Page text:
Suicidal ideation and related factors in construction industry apprentices
by Dr Victoria Ross, Dr Sharna Mathieu, Ms Rachmania Wardham, Mr Jorgen Gullestrup, Dr Kairi K lves
Published 15 January 2022
Suicide rates within the construction industry are disproportionately high and there is accumulating evidence suggesting that young apprentices working in this industry may be particularly vulnerable.
There is a lack of research examining factors related to suicidal ideation in Australian construction industry apprentices specifically, with other studies focused more on other psychosocial and mental health variables or correlates of workplace bullying.
Research and findings
A large sample of 27,000 apprentices in Queensland were invited to participate in an online survey, which included questions about:
- Suicidal thoughts and exposure to suicide and suicide attempts in past 12 months
- Stress management strategies (classified as adaptive and maladaptive)
- Drug and alcohol use
- Distress and wellbeing
Of the 1,402 responses analysed, nearly a third of apprentices reported suicidal thoughts in the previous year (29.4%). This rate is much higher than a previous 12-month prevalence estimate of 2.3% in a representative sample of the Australian population. The majority of apprentices knew someone who had attempted (64.1%) or died (55%) by suicide.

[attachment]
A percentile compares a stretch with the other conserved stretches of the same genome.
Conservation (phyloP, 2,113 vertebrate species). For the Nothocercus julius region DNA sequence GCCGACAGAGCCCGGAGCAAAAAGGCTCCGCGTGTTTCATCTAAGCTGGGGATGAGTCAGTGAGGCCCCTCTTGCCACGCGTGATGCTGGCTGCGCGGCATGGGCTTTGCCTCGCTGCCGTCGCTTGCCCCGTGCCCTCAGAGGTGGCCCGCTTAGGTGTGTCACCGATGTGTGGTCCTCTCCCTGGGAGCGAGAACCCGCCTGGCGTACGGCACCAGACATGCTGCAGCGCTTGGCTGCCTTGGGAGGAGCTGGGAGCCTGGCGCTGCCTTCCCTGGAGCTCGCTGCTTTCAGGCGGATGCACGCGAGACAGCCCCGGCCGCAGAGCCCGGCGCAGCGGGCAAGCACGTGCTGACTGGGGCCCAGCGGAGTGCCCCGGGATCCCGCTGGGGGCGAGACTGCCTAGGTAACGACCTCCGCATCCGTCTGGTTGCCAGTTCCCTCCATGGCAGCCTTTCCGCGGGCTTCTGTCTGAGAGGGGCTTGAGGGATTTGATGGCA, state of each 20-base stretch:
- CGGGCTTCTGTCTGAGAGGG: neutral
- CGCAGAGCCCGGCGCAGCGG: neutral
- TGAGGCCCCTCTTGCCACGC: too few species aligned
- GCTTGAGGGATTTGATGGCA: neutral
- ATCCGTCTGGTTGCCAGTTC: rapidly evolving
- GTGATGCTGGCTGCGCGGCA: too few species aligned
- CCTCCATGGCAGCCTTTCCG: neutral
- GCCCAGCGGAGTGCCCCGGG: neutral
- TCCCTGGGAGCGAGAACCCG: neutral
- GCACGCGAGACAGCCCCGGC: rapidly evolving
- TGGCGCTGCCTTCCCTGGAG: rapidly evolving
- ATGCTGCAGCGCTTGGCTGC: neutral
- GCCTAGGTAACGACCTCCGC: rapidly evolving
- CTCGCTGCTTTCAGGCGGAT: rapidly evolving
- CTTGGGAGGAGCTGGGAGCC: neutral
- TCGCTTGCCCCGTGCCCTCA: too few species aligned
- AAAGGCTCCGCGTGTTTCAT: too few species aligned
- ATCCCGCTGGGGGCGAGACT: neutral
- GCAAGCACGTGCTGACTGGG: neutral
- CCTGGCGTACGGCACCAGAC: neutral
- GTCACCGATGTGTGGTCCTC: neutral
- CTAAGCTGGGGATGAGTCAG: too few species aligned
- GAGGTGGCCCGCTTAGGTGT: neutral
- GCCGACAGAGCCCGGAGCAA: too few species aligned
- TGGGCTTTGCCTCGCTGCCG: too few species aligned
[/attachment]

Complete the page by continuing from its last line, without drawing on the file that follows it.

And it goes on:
Apprentices who had experienced suicidal thoughts in the previous 12 months were more likely to report:
- Workplace bullying
- Psychological distress
- Substance use and problematic alcohol consumption
- Engaging in maladaptive stress management activities
- Having known someone who had attempted or died by suicide.
This study provides evidence of the vulnerability of construction industry apprentices to suicidal ideation. While the response rate was low in this study, and there may be bias in that those who have experienced suicidal ideation are more likely to respond, the results support the need for tailored suicide prevention activities for this high-risk industry. This should include postvention support and addressing factors such as workplace bullying of younger workers.